You’ve probably seen the news – Intel is facing a series of proposed class actions over the startling security vulnerabilities known as Meltdown and Spectre. As the lawsuits continue to roll in, ClassAction.org will be cataloging all the cases filed against the tech giant, explaining what they mean for you, and hopefully providing some helpful information about what you can do to protect yourself.
First of All, What’s the Deal with Meltdown and Spectre?
If you’ve been living under a rock, here’s the lowdown. In January, it was found out that Intel central processing units (CPUs) manufactured within the last 10 years – which are found in a number of laptops and desktops, both Mac and PC – have fundamental flaws (known as Spectre and Meltdown) that leave users’ sensitive information vulnerable to being stolen. It should be noted that these flaws don’t only affect computers, but also cell phones, tablets and computer servers. The server issue is particularly worrying because it means that any information stored in a cloud network could be vulnerable.
If you’re looking for a technical explanation of Meltdown and Spectre, you should check out this page. But, if you’re like me and want it to be a bit simpler, it works like this: Spectre and Meltdown essentially allow outside parties to take advantage of CPU processes to gain access to whatever sensitive information is stored.
So, What About the Lawsuits?
Soon after the news of the vulnerabilities broke, the first of several class actions was filed claiming that Intel failed to take security into account while it surged forward to make its hardware faster – and well, the saga is ongoing.
Several more lawsuits have been filed since then; here’s the running list:
What Are the Lawsuits Saying Exactly?
All of the cases filed so far follow the same lines – Intel allegedly didn’t protect its customers from the security vulnerabilities and failed to recognize the problem, or if it did, failed to disclose this information to the public and take appropriate measures to make things right.
How Do I Get in on One of These Class Actions?
In general, you don’t have to do anything until when and if the cases settle. (You can find more information on why you don’t have to “join” class actions here).
The suits are seeking compensation for, more or less, anyone who purchased a product with one of the processors at issue. So, if these cases get certified as bona fide class actions and end up reaching a settlement, all affected parties would be able to claim whatever compensation the court deems just. How will you know? Well, you’ll most likely get a class action notice in the mail or via e-mail. And, if there’s any news of a settlement, you’ll be sure to find it on our site.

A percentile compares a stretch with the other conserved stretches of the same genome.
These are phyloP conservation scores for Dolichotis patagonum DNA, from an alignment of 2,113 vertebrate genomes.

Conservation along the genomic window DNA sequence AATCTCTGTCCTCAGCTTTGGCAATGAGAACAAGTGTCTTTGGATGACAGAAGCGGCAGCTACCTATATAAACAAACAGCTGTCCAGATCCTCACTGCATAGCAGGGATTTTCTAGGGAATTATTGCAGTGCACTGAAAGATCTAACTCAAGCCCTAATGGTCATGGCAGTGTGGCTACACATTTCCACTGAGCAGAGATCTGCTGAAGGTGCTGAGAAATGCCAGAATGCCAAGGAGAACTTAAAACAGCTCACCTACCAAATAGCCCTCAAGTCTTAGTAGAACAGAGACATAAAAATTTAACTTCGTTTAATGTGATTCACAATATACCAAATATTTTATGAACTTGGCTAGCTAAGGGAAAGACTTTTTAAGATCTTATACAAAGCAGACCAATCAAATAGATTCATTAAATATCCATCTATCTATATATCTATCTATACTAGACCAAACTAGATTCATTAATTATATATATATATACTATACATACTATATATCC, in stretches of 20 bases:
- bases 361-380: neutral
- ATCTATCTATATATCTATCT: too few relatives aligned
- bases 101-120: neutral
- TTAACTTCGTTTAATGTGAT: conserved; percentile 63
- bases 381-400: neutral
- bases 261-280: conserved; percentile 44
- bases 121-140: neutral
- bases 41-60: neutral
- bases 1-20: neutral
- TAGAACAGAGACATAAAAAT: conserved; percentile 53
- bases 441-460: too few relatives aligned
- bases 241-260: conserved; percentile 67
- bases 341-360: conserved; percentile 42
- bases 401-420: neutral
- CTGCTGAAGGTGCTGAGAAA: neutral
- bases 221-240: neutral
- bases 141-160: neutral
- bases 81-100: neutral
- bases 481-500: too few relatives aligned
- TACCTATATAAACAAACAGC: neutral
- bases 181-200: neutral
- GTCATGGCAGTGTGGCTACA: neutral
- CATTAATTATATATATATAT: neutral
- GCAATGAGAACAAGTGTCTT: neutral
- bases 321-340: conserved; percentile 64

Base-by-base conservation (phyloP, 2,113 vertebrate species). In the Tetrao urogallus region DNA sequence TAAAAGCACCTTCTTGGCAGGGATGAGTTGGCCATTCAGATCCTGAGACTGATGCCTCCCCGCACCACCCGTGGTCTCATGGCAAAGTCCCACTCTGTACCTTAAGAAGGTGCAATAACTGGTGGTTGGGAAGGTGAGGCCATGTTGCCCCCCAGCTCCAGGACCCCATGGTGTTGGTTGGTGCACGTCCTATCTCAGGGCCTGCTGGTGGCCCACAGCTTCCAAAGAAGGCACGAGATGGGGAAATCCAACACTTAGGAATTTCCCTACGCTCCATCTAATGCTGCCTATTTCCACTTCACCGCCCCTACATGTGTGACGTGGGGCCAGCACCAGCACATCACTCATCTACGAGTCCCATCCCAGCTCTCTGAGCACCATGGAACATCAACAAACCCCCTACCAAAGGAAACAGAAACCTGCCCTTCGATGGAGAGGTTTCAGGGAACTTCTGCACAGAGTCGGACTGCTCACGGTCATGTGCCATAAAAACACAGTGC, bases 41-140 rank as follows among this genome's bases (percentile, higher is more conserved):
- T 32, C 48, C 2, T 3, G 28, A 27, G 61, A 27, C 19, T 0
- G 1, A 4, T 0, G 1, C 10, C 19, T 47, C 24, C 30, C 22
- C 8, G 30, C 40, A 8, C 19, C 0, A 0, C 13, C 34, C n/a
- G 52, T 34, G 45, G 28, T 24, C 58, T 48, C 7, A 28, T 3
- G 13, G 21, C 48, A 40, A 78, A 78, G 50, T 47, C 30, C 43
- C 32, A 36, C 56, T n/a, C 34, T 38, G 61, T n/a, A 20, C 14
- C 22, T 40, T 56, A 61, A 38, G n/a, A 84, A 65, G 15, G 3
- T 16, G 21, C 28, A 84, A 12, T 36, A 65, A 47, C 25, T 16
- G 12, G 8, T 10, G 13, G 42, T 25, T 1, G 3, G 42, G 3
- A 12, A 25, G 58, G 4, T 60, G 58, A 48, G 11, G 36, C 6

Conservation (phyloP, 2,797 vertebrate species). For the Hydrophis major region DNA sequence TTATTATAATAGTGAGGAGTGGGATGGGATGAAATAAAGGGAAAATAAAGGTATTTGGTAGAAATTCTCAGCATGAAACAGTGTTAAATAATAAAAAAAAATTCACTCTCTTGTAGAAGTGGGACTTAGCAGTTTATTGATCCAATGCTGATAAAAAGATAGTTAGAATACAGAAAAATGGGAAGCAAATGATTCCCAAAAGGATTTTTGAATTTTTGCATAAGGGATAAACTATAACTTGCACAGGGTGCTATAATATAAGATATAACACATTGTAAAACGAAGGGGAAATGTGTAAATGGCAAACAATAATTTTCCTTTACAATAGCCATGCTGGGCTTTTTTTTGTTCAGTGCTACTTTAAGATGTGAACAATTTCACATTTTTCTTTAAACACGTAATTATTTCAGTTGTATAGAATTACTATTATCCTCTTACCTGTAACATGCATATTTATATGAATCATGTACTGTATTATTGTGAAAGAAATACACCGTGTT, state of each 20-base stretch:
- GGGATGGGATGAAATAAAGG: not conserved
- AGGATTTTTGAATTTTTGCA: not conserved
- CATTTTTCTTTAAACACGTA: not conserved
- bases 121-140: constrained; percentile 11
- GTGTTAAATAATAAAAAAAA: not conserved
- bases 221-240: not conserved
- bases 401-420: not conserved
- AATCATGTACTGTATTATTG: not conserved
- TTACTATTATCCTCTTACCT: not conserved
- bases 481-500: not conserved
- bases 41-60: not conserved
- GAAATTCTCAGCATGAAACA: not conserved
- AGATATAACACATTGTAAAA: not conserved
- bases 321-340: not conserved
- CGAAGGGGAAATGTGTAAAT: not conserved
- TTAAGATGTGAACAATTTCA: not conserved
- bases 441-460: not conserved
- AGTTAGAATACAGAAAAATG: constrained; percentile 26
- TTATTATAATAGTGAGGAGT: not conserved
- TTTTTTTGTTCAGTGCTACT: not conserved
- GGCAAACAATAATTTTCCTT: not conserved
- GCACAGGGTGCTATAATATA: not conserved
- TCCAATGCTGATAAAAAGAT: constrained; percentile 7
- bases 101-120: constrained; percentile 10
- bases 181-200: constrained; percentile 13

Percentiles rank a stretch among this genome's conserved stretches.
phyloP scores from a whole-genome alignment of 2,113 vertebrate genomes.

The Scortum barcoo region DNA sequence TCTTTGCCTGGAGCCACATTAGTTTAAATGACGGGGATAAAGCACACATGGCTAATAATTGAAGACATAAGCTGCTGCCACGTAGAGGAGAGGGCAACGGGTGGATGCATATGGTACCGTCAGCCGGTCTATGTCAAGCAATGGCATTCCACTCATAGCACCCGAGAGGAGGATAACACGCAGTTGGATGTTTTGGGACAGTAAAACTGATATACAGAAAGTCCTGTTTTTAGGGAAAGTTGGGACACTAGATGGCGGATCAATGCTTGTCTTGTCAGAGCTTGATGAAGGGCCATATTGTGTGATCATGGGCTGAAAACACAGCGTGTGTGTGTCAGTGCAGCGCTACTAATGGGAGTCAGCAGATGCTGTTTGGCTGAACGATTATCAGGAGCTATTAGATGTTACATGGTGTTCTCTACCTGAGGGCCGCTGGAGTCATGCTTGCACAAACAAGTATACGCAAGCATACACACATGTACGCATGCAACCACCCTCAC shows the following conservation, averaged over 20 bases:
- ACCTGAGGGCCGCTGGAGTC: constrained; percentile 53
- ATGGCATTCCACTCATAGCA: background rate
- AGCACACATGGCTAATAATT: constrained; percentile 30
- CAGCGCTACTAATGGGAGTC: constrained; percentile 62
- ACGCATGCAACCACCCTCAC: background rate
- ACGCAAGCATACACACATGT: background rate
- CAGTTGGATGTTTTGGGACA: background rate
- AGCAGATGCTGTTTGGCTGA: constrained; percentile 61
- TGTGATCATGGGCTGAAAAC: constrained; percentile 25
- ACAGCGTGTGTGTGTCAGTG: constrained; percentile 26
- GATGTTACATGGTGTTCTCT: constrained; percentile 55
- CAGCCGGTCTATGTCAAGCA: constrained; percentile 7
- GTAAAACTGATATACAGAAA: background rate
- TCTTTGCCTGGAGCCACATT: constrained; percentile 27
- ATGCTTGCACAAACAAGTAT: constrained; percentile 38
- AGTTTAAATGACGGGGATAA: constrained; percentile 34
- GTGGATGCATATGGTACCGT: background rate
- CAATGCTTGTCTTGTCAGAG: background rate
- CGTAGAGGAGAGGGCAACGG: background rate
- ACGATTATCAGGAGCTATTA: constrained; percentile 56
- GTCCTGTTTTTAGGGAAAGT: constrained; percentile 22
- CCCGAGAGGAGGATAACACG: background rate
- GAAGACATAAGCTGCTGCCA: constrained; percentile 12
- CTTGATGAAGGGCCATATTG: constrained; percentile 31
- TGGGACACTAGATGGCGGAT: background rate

What Can I Do in the Meantime?
This whole Meltdown/Spectre issue is still new, so there may not be a final resolution anytime soon. Intel has been working on fixes for the vulnerabilities, but there isn’t a complete software fix for Spectre at the moment. And, while a patch for Meltdown is available for Linux, Windows and OS X devices, it reportedly slows down the devices’ performance by as much as 30 percent.
Certain phones seem to be in better shape than others, though. Google released a security patch in December that was designed to mitigate the security flaws – meaning that all Pixel phones, the Nexus 5X and 6P, the Pixel C tablet and newer Android phones (such as iterations of the Galaxy S8 and Note 8) should be much less at risk, assuming that automatic updates are turned on. iOS devices running the 11.2 update have received mitigations as well.
These aren’t complete fixes, however, and they will only make it more difficult for someone to take advantage of the security weaknesses. For now, we need to stay vigilant when it comes to our security practices and stay current with any updates that were designed to mitigate the problem. So, stay safe out there, and check back here for updates on the litigation.